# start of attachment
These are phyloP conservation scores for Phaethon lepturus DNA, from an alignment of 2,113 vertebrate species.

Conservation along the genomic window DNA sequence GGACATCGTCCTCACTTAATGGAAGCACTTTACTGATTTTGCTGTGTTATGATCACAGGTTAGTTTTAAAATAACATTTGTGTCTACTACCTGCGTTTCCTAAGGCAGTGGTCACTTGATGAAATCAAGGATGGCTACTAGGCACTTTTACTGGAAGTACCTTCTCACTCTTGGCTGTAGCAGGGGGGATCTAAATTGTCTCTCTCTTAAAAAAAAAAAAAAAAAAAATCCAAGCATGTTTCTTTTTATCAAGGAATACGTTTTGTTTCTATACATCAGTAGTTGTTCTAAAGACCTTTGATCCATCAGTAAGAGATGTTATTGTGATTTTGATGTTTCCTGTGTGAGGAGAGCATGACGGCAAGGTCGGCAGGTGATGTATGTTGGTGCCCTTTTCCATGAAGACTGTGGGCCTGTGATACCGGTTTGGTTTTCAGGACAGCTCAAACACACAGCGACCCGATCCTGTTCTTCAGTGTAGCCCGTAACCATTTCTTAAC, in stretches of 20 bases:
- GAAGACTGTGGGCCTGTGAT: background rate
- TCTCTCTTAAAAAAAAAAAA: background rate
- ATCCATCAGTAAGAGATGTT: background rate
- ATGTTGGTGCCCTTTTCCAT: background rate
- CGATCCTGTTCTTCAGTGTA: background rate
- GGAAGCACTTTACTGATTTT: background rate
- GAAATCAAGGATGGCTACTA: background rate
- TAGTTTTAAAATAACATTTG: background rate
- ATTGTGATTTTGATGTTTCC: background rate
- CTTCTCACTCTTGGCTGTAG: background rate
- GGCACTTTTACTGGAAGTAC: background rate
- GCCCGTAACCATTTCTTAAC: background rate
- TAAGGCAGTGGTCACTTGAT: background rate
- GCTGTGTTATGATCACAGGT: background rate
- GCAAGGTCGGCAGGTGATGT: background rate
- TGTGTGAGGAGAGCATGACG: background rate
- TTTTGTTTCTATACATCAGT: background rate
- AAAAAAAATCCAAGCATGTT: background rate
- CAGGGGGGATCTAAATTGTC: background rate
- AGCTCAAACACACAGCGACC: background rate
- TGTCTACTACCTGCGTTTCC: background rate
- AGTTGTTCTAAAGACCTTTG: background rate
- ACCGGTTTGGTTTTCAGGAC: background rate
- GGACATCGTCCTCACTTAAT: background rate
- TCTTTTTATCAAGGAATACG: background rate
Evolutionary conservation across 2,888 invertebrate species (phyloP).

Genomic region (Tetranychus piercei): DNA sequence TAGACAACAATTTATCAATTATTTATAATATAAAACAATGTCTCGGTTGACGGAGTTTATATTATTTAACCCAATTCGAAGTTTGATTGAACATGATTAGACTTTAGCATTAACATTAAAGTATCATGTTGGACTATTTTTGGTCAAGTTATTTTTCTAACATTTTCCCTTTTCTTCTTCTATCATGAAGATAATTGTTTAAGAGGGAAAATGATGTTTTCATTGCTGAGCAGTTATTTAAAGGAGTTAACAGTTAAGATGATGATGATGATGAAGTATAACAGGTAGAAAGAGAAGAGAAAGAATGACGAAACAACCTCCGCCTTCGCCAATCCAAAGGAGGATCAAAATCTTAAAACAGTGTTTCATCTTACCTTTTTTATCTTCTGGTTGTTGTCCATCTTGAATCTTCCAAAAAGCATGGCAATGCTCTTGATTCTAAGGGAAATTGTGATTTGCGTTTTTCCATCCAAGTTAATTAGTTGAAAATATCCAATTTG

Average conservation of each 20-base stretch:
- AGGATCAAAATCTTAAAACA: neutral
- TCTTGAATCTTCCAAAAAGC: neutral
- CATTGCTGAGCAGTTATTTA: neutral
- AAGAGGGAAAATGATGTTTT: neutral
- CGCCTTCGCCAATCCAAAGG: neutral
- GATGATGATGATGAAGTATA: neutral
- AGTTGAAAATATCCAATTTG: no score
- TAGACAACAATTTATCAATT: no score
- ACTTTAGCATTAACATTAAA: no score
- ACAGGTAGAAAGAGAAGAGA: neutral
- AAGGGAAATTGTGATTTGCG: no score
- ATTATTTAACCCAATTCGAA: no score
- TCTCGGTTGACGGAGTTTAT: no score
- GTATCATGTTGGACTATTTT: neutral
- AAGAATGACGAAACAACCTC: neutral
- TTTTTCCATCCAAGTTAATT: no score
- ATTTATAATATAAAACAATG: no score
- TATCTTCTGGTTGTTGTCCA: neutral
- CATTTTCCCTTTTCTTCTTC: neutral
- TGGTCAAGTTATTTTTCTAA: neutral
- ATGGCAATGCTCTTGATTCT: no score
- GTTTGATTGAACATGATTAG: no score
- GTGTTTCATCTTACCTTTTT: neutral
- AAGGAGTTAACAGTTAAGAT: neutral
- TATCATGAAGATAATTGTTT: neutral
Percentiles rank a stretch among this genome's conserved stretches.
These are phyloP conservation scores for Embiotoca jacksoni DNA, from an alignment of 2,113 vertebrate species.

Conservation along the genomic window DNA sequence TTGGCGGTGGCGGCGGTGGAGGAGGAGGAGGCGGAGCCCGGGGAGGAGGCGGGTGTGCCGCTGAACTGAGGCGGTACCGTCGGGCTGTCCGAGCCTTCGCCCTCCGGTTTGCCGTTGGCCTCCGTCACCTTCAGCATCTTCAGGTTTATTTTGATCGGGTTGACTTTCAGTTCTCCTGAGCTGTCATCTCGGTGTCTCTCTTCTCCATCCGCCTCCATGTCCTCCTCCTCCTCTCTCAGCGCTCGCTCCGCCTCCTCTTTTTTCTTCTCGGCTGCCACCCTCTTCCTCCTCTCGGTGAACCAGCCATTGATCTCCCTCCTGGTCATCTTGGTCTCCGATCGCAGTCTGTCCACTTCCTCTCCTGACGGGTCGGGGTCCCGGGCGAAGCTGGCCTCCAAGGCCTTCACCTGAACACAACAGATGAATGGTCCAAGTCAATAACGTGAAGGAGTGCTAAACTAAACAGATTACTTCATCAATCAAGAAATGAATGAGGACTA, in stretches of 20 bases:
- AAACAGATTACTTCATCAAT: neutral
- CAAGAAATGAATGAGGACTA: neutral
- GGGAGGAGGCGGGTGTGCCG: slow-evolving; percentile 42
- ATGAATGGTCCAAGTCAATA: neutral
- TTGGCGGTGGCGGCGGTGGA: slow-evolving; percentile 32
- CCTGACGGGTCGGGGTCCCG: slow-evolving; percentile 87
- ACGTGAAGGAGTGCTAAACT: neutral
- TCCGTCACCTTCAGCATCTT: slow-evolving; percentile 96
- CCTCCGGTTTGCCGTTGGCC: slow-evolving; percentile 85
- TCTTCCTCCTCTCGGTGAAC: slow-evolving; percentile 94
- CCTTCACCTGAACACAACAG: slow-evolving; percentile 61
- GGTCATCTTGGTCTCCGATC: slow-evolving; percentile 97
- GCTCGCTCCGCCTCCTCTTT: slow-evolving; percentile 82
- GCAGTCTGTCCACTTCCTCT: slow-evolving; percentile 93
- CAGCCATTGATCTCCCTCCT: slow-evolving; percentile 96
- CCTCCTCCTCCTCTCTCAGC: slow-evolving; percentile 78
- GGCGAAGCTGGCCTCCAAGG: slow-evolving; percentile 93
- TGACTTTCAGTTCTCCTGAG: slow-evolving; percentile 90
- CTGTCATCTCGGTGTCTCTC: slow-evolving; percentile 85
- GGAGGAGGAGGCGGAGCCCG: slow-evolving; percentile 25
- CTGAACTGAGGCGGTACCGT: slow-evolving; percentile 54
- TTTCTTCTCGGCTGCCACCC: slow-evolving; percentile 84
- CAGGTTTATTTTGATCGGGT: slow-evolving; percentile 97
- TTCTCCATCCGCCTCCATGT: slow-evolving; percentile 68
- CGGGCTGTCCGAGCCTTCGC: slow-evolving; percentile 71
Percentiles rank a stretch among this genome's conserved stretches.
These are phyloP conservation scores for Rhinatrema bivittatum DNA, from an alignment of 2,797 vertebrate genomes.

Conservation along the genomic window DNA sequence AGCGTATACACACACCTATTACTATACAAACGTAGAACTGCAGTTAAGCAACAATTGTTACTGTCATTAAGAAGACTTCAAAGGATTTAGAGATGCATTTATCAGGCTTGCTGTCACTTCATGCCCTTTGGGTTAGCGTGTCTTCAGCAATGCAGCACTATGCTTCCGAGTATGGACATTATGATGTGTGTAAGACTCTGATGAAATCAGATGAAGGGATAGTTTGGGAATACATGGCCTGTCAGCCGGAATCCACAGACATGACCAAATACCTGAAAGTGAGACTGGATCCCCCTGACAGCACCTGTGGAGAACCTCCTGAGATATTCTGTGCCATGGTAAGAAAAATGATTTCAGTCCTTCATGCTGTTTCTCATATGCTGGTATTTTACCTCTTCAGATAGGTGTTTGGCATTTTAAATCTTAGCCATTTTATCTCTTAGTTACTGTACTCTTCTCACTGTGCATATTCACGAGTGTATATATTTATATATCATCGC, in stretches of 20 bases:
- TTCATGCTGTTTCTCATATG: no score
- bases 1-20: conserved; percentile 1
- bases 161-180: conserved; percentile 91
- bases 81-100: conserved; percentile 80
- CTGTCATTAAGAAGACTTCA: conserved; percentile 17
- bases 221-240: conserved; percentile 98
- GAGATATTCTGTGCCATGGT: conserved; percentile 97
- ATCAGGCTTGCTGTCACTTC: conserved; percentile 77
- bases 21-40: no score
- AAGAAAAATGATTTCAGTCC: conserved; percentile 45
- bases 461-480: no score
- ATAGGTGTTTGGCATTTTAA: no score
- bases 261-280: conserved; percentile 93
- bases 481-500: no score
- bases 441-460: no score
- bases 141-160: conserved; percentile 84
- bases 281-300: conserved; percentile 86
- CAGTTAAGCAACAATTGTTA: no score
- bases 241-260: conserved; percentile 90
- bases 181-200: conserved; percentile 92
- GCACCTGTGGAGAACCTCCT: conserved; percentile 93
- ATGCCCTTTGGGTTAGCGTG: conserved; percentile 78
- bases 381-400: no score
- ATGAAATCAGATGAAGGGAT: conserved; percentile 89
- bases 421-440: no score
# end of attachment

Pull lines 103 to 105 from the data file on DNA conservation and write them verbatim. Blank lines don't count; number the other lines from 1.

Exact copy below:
- bases 281-300: conserved; percentile 86
- CAGTTAAGCAACAATTGTTA: no score
- bases 241-260: conserved; percentile 90